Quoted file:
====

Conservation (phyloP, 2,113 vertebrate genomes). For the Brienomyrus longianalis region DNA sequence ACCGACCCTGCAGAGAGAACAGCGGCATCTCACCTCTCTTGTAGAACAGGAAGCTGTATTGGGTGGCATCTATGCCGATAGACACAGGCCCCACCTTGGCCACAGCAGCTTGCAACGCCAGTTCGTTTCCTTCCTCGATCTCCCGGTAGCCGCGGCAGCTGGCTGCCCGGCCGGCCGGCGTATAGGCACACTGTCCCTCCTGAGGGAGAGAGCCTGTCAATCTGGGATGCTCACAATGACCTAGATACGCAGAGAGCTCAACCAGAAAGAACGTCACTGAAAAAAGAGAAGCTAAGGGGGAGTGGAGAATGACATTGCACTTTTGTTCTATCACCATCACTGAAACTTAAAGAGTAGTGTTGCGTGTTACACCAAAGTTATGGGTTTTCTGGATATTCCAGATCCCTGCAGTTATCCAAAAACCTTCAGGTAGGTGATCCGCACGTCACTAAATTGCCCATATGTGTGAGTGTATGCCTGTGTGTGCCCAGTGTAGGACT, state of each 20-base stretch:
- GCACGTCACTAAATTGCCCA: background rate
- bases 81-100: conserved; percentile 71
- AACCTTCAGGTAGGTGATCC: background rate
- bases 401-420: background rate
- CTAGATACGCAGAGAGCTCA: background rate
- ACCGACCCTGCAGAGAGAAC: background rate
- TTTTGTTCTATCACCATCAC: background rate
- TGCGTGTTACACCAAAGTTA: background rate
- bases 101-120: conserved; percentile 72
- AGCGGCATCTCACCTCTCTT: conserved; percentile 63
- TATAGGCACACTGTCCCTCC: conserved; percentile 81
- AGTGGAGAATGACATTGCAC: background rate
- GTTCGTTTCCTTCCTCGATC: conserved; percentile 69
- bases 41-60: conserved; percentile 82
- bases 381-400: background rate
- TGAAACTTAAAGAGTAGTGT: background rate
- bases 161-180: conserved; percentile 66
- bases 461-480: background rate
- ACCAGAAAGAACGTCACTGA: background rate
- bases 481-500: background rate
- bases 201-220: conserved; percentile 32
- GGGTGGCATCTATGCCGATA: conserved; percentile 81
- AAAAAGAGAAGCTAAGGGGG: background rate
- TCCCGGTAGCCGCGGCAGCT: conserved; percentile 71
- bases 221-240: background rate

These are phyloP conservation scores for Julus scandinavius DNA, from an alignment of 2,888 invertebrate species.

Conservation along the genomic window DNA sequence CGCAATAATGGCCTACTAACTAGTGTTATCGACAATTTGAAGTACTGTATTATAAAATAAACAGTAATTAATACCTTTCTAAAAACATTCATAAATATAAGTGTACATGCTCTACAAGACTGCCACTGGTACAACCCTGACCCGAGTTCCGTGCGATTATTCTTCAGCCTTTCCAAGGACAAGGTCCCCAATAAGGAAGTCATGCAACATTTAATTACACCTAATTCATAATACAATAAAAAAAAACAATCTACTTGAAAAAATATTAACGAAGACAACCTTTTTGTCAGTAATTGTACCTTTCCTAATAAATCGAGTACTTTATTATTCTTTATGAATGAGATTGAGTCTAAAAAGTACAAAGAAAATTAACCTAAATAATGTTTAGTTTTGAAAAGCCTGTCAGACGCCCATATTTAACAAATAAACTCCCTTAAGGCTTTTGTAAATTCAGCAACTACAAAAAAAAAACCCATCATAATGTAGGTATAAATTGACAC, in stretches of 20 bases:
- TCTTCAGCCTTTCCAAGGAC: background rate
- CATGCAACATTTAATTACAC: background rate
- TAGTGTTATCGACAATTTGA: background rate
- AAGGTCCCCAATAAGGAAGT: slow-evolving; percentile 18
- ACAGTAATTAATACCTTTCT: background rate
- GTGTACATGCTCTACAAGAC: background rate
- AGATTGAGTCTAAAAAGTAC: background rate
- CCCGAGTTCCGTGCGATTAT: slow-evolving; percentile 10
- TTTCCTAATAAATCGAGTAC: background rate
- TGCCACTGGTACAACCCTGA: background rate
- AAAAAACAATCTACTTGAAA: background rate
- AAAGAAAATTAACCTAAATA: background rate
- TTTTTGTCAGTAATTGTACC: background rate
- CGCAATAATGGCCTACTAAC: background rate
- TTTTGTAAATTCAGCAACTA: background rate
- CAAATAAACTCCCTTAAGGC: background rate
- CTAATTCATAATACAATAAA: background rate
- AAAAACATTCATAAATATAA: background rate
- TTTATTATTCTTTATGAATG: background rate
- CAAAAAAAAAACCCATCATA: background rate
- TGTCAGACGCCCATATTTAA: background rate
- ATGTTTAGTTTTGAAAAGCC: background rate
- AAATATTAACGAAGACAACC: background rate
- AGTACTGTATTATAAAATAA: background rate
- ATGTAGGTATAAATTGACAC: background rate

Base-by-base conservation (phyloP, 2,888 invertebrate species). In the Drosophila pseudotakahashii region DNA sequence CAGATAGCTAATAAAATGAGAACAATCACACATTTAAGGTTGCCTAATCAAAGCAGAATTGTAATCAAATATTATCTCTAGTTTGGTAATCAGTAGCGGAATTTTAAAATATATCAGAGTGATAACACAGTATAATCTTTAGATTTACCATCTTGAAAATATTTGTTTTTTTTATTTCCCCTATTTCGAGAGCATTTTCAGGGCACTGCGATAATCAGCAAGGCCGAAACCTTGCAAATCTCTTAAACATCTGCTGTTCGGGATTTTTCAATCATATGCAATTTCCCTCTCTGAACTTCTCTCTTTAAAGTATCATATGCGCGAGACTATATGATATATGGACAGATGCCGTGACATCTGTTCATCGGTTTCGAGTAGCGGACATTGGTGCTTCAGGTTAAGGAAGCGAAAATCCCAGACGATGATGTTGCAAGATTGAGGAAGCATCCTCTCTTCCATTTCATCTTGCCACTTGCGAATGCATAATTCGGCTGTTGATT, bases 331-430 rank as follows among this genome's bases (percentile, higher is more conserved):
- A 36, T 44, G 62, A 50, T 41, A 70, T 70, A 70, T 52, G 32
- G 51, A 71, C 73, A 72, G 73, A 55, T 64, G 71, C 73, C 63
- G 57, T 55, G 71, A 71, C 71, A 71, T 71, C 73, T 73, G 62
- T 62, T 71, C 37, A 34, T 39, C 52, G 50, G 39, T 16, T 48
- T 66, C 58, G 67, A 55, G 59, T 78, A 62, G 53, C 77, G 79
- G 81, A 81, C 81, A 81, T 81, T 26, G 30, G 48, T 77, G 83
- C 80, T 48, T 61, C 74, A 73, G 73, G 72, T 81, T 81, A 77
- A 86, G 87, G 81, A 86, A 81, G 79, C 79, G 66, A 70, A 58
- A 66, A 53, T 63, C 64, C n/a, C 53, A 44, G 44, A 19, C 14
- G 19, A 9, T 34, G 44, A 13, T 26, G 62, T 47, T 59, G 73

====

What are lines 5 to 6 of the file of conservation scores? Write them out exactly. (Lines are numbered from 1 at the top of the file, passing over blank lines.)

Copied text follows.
- bases 401-420: background rate
- CTAGATACGCAGAGAGCTCA: background rate